Then there’s Fences from Stardock, which will set you back $US9.99 a year, but comes with a free trial. With Fences, everything stays on your desktop, but all your icons get sorted into more manageable floating windows—not unlike the folders you can create on smartphone home screens.

The macOS desktop

Right-click on a blank part of the macOS desktop to bring up a list of options for getting the icons on the desktop better arranged: Clean Up will organize everything into a clean grid, and Clean Up By lets you set some kind of order for the grid (icons can be sorted by date or name, for instance).

Those are one-off sorting options that still give you some flexibility, but the Sort By menu gives you a more rigid structure for your desktop going forward. Files can be organized using a variety of criteria, from the file type to the file size, and you can enable the Snap to Grid option if you want to keep everything locked in rows and columns.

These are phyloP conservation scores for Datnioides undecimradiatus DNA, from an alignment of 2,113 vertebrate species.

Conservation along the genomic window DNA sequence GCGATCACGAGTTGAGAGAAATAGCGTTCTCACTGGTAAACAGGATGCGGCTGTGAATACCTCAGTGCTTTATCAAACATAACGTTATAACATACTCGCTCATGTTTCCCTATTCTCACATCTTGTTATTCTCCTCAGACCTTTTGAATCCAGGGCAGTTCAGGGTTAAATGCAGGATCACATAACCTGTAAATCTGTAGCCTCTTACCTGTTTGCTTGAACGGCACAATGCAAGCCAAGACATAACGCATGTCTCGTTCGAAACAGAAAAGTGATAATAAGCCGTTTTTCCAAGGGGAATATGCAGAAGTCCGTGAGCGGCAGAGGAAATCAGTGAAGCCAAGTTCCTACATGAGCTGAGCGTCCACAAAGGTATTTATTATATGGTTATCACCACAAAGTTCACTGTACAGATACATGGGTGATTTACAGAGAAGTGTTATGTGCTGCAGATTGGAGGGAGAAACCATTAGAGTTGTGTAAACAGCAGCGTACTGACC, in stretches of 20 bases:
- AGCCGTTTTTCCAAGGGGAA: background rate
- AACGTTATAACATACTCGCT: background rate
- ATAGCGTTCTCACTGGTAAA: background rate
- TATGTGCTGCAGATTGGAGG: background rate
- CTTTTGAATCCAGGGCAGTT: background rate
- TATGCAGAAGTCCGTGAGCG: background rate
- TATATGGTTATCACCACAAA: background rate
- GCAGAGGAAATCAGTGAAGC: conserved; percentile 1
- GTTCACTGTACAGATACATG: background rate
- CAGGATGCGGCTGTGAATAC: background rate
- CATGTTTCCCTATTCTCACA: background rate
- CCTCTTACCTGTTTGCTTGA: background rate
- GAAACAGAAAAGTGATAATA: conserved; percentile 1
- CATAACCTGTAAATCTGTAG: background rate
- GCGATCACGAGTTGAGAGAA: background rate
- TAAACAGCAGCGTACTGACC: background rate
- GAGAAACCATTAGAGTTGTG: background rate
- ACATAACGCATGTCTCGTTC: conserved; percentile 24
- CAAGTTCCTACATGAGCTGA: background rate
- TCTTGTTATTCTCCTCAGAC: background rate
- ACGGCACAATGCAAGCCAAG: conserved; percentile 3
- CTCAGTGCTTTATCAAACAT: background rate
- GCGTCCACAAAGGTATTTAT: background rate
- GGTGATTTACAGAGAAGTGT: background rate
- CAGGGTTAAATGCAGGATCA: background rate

Stacks keeps your files in … stacks.

Pick Use Stacks from the right-click menu, and macOS will group files on the desktop in virtual piles (or stacks): All the images on top of each other, all the PDFs on top of each other, and so on. It’s a quick and easy way of keeping everything on your desktop organized, though it makes it a bit harder to see what files you’ve got.

Click on a stack to expand it and manage the files individually. If you choose Show View Options from the right-click menu, you can switch to stacks based on the dates or the tags attached to files, and configure a number of other useful settings for organizing the desktop—including text size, icon size, and grid spacing.

Right-click to bring up view options.

Your macOS desktop should now be looking a lot neater, but you can also get some help from a third-party utility or two if you need it. Spotless is one of the better programs out there in this field: It’s able to organize files all across macOS, not just the desktop, and it uses rules and automations to keep everything tidy on your behalf.

So, for example, you might have music files automatically dropped into one desktop folder, and document files dropped into another. Actions taken by Spotless can be previewed and approved, or you can leave the program to get on with it behind the scenes. Spotless will set you back $US24.99, although you can test it for free for a week.